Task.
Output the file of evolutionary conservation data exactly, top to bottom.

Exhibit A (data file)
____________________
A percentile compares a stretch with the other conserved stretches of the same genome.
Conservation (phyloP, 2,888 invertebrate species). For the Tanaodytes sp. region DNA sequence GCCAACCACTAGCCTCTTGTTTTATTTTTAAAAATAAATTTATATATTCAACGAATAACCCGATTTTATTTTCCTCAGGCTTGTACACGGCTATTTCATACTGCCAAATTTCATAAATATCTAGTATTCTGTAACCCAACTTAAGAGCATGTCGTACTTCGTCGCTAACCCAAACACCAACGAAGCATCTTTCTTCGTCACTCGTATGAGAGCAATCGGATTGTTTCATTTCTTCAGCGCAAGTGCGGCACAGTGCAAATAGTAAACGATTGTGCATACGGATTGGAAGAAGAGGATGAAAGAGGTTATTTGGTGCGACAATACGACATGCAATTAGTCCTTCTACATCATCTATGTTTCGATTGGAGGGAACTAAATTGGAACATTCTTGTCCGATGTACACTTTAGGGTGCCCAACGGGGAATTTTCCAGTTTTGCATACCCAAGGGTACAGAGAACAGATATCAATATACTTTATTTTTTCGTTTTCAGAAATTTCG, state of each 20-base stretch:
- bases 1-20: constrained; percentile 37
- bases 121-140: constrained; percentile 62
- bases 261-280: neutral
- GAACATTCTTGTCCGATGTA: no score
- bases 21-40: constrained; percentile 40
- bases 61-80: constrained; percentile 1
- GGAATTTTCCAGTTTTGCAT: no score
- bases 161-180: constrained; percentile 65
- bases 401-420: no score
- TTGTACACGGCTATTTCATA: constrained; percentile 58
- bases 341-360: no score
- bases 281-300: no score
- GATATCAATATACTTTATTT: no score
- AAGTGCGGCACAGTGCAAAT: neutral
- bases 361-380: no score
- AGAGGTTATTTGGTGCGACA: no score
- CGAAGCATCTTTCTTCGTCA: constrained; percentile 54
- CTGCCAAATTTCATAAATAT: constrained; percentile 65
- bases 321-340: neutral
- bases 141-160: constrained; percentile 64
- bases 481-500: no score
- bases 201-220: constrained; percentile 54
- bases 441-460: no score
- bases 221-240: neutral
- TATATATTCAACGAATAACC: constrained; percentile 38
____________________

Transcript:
A percentile compares a stretch with the other conserved stretches of the same genome.
Conservation (phyloP, 2,888 invertebrate species). For the Tanaodytes sp. region DNA sequence GCCAACCACTAGCCTCTTGTTTTATTTTTAAAAATAAATTTATATATTCAACGAATAACCCGATTTTATTTTCCTCAGGCTTGTACACGGCTATTTCATACTGCCAAATTTCATAAATATCTAGTATTCTGTAACCCAACTTAAGAGCATGTCGTACTTCGTCGCTAACCCAAACACCAACGAAGCATCTTTCTTCGTCACTCGTATGAGAGCAATCGGATTGTTTCATTTCTTCAGCGCAAGTGCGGCACAGTGCAAATAGTAAACGATTGTGCATACGGATTGGAAGAAGAGGATGAAAGAGGTTATTTGGTGCGACAATACGACATGCAATTAGTCCTTCTACATCATCTATGTTTCGATTGGAGGGAACTAAATTGGAACATTCTTGTCCGATGTACACTTTAGGGTGCCCAACGGGGAATTTTCCAGTTTTGCATACCCAAGGGTACAGAGAACAGATATCAATATACTTTATTTTTTCGTTTTCAGAAATTTCG, state of each 20-base stretch:
- bases 1-20: constrained; percentile 37
- bases 121-140: constrained; percentile 62
- bases 261-280: neutral
- GAACATTCTTGTCCGATGTA: no score
- bases 21-40: constrained; percentile 40
- bases 61-80: constrained; percentile 1
- GGAATTTTCCAGTTTTGCAT: no score
- bases 161-180: constrained; percentile 65
- bases 401-420: no score
- TTGTACACGGCTATTTCATA: constrained; percentile 58
- bases 341-360: no score
- bases 281-300: no score
- GATATCAATATACTTTATTT: no score
- AAGTGCGGCACAGTGCAAAT: neutral
- bases 361-380: no score
- AGAGGTTATTTGGTGCGACA: no score
- CGAAGCATCTTTCTTCGTCA: constrained; percentile 54
- CTGCCAAATTTCATAAATAT: constrained; percentile 65
- bases 321-340: neutral
- bases 141-160: constrained; percentile 64
- bases 481-500: no score
- bases 201-220: constrained; percentile 54
- bases 441-460: no score
- bases 221-240: neutral
- TATATATTCAACGAATAACC: constrained; percentile 38